The City in Crimson Cloak by Aslı Erdogan, Translated from Turkish by Amy Spangler
Soft Skull Press, New York; 256 pp; fiction
One of the most unique and strongest voices of Turkish literature, Aslı Erdoğan is one of my favourite writers. Her autobiographical novel is poetry that hurts and stays with you forever. She takes us through the streets of Rio de Janeiro where we find love, tenderness, violence, genius, madness and more; all at the same time.
The Hilltop by Assaf Gavron, Translated from Hebrew by Steven Cohen
Oneworld Publications, London; 448 pp; fiction
The book truthfully and humorously tells how absurd and complicated life in contemporary Israel can be; how chaos and crises are a natural part of everyday life on such a contradictory piece of land. We follow the lives of various colourful characters who live in an illegal West Bank Jewish settlement neighbouring a Palestinian village. I never read anything quite alike.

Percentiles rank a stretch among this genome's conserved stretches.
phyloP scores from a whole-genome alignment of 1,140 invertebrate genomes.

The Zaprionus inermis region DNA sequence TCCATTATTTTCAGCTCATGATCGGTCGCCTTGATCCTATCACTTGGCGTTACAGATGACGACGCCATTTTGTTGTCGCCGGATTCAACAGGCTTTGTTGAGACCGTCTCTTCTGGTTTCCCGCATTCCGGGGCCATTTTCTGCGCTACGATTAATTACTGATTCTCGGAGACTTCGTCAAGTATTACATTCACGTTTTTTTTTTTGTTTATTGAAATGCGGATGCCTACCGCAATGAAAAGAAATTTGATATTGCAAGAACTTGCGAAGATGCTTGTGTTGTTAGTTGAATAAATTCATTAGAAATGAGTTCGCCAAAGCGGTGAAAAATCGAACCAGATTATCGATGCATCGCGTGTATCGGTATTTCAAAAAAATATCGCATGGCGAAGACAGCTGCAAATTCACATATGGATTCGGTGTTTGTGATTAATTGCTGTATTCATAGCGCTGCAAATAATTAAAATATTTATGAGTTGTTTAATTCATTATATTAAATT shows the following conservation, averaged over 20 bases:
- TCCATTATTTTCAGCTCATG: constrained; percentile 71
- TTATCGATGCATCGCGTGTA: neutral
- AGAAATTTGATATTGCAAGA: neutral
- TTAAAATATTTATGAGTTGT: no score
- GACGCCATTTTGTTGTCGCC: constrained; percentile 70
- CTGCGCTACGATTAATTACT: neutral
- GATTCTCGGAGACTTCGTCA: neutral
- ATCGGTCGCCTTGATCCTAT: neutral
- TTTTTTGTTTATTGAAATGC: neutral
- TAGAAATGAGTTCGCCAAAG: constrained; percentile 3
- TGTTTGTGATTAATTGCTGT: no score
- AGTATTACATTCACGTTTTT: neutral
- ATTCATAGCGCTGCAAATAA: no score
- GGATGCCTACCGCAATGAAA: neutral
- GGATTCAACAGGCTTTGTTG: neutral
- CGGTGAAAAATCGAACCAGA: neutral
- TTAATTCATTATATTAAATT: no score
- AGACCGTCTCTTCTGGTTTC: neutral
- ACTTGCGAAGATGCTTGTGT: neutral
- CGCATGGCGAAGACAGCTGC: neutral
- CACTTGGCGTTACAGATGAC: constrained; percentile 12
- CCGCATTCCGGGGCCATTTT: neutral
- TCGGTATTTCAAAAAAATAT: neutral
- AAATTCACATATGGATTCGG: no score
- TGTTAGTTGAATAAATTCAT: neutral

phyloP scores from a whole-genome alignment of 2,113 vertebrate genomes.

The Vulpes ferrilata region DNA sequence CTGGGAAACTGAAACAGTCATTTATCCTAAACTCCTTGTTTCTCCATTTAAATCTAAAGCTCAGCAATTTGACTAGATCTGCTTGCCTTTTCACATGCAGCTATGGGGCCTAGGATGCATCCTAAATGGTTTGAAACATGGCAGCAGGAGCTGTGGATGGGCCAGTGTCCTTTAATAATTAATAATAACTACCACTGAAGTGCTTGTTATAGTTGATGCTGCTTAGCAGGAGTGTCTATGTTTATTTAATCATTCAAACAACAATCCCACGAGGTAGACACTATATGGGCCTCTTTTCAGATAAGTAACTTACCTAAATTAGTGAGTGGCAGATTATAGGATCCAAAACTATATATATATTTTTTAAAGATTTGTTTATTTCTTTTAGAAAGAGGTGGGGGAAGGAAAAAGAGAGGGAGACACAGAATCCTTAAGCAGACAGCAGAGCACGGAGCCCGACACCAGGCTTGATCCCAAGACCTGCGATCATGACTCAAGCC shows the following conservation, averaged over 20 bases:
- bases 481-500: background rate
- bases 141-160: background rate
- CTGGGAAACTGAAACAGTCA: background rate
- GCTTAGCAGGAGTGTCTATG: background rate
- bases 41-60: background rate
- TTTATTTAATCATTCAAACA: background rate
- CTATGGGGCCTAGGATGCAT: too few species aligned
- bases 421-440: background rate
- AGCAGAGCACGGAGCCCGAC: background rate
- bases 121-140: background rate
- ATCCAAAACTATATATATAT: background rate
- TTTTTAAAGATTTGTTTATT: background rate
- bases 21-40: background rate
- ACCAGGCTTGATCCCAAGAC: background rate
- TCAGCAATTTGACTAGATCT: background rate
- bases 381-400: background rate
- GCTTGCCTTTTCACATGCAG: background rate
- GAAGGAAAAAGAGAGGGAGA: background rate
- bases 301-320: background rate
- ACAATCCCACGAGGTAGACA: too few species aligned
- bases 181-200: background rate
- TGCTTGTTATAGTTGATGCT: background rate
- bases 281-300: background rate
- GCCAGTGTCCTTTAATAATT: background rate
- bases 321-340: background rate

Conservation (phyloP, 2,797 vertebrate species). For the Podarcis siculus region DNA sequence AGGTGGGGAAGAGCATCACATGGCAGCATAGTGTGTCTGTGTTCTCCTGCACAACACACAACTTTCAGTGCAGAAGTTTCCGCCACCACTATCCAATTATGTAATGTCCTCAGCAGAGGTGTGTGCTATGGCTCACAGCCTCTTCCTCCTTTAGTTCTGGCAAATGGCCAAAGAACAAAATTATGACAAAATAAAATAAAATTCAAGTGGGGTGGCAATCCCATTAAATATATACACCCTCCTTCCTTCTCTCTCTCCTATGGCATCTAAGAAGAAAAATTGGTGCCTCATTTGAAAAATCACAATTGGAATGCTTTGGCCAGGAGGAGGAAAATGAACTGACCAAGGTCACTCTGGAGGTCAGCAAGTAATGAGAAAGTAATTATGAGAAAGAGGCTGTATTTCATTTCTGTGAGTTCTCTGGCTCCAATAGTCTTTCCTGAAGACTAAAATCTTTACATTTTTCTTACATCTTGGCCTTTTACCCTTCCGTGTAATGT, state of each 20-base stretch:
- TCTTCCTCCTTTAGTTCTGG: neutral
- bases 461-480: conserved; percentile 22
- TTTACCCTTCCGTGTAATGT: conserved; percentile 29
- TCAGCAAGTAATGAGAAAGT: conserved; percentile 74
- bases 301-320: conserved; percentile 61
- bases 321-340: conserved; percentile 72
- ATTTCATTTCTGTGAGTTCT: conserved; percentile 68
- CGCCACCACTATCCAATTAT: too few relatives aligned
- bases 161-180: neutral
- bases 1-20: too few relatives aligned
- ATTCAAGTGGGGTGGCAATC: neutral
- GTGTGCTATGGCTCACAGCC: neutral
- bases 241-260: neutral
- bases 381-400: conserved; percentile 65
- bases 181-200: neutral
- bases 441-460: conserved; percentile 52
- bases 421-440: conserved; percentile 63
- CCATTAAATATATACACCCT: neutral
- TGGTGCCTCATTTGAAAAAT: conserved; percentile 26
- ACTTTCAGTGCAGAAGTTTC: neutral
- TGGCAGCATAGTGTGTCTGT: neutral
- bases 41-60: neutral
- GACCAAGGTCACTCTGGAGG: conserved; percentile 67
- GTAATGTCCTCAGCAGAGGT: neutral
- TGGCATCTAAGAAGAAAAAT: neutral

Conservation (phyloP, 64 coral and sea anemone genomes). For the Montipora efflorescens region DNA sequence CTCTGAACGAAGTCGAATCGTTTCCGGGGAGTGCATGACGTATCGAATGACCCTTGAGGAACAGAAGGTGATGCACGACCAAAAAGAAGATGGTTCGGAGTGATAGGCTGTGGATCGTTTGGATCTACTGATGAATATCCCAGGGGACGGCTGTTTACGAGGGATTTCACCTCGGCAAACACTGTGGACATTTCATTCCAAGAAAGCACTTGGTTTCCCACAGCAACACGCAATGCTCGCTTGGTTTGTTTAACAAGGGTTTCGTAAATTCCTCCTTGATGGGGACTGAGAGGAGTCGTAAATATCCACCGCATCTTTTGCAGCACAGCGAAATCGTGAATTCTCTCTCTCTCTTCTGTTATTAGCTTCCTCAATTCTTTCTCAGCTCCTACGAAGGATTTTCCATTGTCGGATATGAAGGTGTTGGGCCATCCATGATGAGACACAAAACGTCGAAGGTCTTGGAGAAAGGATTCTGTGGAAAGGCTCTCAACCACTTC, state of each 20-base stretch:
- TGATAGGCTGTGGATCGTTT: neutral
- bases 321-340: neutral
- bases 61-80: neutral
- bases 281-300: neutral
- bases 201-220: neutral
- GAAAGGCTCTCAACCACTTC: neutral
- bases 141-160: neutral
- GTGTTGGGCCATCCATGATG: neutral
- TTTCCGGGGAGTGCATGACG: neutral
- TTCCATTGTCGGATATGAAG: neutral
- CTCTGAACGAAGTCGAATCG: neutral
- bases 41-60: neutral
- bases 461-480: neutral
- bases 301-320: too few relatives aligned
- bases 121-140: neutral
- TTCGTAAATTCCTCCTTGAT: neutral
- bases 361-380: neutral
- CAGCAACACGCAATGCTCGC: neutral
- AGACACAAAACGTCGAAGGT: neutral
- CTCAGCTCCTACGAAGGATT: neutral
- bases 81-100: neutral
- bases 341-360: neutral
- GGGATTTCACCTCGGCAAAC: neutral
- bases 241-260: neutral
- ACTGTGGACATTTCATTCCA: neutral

The Promise by Damon Galgut
Penguin Random House, UK; 293 pp; fiction
Members of the Swart family whisper us a bitter tale of belonging and discrimination, the latter on many levels. A promise, or rather not keeping it, also becomes a persona of its own. Set in South Africa during the country’s transition out of apartheid, this 2021 Booker Prize winner is melancholic, ironic, beautiful, powerful, masterful. One of my current unforgettable reads.